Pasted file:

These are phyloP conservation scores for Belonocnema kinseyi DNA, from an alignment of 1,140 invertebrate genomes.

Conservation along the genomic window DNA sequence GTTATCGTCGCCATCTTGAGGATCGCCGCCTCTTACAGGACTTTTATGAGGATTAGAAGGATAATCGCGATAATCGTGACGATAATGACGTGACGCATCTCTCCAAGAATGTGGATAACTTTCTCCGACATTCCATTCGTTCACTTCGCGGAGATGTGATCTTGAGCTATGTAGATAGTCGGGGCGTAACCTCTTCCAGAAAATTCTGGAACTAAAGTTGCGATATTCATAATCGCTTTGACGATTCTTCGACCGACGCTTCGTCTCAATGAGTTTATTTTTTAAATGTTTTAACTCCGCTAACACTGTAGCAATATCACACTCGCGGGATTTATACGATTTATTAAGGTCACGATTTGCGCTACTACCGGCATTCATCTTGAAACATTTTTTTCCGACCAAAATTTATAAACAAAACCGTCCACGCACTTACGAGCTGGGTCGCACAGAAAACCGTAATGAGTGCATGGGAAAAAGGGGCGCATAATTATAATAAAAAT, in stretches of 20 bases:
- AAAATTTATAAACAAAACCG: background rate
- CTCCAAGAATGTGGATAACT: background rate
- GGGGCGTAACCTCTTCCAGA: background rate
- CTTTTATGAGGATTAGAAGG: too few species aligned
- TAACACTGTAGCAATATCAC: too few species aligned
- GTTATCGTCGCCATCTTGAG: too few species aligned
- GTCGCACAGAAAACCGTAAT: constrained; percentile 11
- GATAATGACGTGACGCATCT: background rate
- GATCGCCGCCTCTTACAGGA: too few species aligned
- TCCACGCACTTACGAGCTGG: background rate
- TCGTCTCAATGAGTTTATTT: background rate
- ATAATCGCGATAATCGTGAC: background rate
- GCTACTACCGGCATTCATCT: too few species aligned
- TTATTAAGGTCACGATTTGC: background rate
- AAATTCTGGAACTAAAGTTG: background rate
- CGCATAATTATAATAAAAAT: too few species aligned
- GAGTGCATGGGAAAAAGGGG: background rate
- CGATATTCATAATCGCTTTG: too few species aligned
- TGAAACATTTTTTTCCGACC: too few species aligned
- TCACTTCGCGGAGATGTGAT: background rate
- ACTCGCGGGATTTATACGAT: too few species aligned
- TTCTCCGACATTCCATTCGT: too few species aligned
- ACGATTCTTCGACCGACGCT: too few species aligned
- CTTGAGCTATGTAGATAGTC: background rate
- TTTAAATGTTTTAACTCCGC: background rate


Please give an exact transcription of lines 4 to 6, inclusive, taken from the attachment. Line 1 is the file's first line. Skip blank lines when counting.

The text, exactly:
- CTCCAAGAATGTGGATAACT: background rate
- GGGGCGTAACCTCTTCCAGA: background rate
- CTTTTATGAGGATTAGAAGG: too few species aligned